Attorney Sanford “Sandy” Rubenstein, senior partner at the Brooklyn-based law firm of Rubenstein & Rynecki, is one of the most iconic and well-respected attorneys in the New York legal landscape. His body of work in the courtroom and in the public eye reads like a storybook. He has been constantly seen as a voice for the voiceless, an advocate for the underrepresented—more literally—a fierce and revered attorney for all.
Sanford Rubenstein is a regular name on the pages of the New York City tabloids as well as The New York Times, frequently on the front cover of amNewYork Metro; some would say an attorney who practices in the court of public opinion. For the past several decades, you may have heard him comment on his cases on all of the New York news networks as well as CNN, MSNBC, and FOX News Channel. He also has appeared as a regular panelist on FOX’s The Strategy Room, as well as Law & Crime, which recently covered the George Floyd trial.
“What we do as lawyers is to obtain for our clients a maximum award, for the damage they suffered, for which they are entitled,” he says. “But, more importantly, we fight for change so what happens to one victim does not happen to another. That’s very important to the victims’ families.”
Rubenstein has represented more than 20 families who have lost their loved ones at the hands of police in New York City, as well as countless matters in which victims have suffered from police brutality, such as Abner Louima. He is a man of many hats. He and his team also recently secured a $62-million medical malpractice verdict in New York State Supreme Court in Brooklyn.
Any way you look at it, Rubenstein has made his mark in the legal community, particularly in the fight for social justice in New York.
“I recently had the honor of testifying before the International Commission on Systematic Racist Police Violence Against People of Color in the United States,” he says. “The commission found that, in America, ‘black people are targeted … maimed and killed by law enforcement officers with impunity.’
“And, right now, in the United States Congress, we are trying to get change here in America,” he continued. “We are fighting to get the George Floyd Justice in Policing Act made into law … so we don’t see the type of tragedy that we saw in the killing of George Floyd.”
Rubenstein is a native New Yorker born in Brooklyn, the place in which he has spent his whole career practicing law. From humble beginnings, Rubenstein proudly recounts his story from “the projects to the penthouse.” As a child, his family lived in the Ravenswood housing project in Queens, where he went through public school.
“I grew up until 14 in the housing projects in Long Island City, Queens,” he says. “After my family decided they wanted to get out of the projects, live a better life, they bought a small house in Rockland County … The lawyer who represented my family was a fellow named Arnold Becker. I was so impressed by the way my father and mother respected this man, and listened to his advice. It opened my mind to the idea of becoming a lawyer.”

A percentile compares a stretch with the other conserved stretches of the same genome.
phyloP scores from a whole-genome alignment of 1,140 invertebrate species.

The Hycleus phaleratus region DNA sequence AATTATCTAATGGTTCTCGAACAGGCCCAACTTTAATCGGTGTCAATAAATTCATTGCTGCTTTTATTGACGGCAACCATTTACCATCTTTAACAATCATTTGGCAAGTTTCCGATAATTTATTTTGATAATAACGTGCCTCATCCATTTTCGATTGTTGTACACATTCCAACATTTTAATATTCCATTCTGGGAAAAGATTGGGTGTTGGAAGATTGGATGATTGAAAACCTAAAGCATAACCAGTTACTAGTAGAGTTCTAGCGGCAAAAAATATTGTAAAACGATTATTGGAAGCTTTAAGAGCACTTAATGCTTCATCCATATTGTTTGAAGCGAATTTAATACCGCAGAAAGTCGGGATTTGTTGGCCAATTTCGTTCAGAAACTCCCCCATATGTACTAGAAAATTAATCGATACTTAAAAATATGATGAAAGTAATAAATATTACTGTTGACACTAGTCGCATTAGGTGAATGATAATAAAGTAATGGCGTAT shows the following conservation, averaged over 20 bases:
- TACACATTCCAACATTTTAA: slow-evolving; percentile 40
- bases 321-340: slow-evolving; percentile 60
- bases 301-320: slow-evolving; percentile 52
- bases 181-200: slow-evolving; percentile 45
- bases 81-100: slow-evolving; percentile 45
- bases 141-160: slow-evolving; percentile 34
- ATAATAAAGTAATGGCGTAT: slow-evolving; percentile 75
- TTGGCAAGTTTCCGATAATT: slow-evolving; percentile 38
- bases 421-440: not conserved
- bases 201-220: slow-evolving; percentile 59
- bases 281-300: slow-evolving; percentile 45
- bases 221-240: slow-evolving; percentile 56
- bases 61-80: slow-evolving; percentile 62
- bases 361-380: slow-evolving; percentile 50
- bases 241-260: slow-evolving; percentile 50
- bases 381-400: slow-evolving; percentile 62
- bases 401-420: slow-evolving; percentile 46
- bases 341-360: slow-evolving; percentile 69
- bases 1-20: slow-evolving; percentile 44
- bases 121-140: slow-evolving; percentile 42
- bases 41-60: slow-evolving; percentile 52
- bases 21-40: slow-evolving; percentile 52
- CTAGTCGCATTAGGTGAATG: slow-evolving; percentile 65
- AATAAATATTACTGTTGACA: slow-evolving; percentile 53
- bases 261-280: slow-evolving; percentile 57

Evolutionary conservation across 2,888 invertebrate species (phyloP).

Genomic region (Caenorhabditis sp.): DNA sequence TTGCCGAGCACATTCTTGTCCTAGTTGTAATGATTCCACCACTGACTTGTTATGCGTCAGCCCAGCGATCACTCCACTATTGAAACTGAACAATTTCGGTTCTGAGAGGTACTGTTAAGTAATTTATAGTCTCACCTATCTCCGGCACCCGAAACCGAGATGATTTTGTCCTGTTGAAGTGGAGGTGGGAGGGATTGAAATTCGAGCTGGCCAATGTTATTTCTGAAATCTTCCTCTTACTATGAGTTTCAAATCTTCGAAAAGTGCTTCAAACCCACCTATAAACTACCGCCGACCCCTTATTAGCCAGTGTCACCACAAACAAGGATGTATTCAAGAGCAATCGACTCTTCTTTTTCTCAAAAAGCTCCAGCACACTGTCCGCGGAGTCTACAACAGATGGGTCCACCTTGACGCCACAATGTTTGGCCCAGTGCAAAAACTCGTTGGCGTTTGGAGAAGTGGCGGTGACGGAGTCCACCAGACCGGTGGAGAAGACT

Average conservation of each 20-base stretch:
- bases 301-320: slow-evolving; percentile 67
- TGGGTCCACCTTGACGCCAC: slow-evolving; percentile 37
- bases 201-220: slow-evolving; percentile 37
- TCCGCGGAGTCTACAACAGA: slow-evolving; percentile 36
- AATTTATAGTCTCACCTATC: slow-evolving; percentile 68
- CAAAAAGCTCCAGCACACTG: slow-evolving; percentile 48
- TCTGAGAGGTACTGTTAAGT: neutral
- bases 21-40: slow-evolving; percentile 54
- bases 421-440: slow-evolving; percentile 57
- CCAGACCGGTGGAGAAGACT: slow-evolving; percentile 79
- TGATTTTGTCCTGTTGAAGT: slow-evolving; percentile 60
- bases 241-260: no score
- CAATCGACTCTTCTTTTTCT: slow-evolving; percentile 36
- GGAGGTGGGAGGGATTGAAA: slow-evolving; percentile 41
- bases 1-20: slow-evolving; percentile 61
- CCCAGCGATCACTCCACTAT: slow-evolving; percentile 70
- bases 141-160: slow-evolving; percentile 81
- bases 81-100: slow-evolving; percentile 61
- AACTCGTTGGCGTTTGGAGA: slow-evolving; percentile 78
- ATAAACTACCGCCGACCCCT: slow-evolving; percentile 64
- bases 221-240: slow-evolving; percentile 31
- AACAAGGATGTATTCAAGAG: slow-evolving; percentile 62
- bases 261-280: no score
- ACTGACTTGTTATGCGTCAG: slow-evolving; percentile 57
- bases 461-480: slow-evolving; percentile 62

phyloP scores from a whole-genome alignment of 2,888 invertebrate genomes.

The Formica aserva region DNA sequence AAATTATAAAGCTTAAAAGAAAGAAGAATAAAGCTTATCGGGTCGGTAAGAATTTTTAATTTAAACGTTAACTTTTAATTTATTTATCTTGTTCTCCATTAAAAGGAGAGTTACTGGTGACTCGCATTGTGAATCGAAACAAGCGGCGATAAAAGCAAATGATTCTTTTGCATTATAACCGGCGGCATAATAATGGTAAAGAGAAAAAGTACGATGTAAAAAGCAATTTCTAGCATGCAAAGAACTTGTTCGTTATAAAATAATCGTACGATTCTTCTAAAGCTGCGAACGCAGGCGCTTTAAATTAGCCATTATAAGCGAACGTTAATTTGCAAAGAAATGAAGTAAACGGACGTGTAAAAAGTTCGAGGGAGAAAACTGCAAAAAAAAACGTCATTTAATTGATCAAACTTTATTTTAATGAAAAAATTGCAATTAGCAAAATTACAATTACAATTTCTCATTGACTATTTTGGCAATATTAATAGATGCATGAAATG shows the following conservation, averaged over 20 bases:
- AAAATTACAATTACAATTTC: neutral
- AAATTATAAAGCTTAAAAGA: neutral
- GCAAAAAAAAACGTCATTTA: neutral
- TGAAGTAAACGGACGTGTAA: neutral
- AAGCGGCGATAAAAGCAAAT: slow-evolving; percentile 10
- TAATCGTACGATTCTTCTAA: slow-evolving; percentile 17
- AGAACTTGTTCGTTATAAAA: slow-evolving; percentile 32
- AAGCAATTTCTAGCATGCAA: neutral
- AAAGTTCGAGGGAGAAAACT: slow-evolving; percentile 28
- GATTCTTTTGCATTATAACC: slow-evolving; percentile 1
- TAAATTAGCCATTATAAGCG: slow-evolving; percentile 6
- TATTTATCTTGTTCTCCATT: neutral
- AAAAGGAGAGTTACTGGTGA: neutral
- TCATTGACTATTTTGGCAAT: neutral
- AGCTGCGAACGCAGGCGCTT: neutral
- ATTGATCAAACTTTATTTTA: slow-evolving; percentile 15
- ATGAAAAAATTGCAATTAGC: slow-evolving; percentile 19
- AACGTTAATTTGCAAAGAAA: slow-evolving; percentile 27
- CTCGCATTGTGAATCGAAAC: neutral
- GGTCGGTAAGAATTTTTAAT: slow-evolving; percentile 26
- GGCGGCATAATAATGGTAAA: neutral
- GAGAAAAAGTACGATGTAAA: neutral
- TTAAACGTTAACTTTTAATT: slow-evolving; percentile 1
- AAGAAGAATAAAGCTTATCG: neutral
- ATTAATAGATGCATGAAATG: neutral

Sanford started his collegiate career at Rockland Community College, from which he went on to receive his B.A. Cum Laude from SUNY Oswego, completed an MBA at Baruch College, and then went on to Brooklyn Law School at night while teaching public school in Harlem during the day. This was the seed of a prolific legal career.
Starting at a storefront law office in Bedford-Stuyvesant, he became the person to call for victims of injustice and quickly developed a larger-than-life persona. Having for many years been seen alongside Rev. Al Sharpton, president of the National Action Network, in recent years you have likely seen him fighting for justice with both Rev. Kevin McCall, of the Crisis Action Center in Brooklyn and Hawk Newsome, the chair of Black Lives Matter-Greater New York.
His heart-wrenching accounts on behalf of his clients have often shone light on the distance that American society needs to come before we can have justice for all.
After all these years and countless hours advocating for victims, he has found his “retreat” in the Hamptons.
“I had decided that I wanted a place that could be a getaway for me, so to speak,” he says. “There were a number of places I considered. I decided that the Hamptons were the right choice—the beach, the ocean, the horses, the cows, the vegetable fields—it was just so amazing that I absolutely fell in love with everything the East End has to offer.
“I had asked a friend of mine who had a home in the Hamptons ‘where should I look?’ and he said, ‘between Water Mill and Bridgehampton, south of the highway,’” he continued. “I was fortunate, at that time, to find a modern-style house that I now call my home in the Hamptons.”
And no matter how much Rubenstein loves the city streets and the bright lights, he sees our East End oasis as his escape.
“It’s an amazing retreat to decompress from the work that I do, which is very stressful, very important to me and, at the same time, makes a difference, I hope,” he says. “I love going to the local farms, like Babinski’s for their fresh fish and Fairview Farms at Mecox, particularly for their pies and Challahs. For dinner, I love Pierre’s in Bridgehampton and Tutto il Giorno in Sag Harbor.
“I so much love the life out here, and nothing gives me more pleasure than to see my three grandsons enjoy it as well,” Rubenstein concluded.
Todd Shapiro is an award-winning publicist and associate publisher of Dan’s Papers.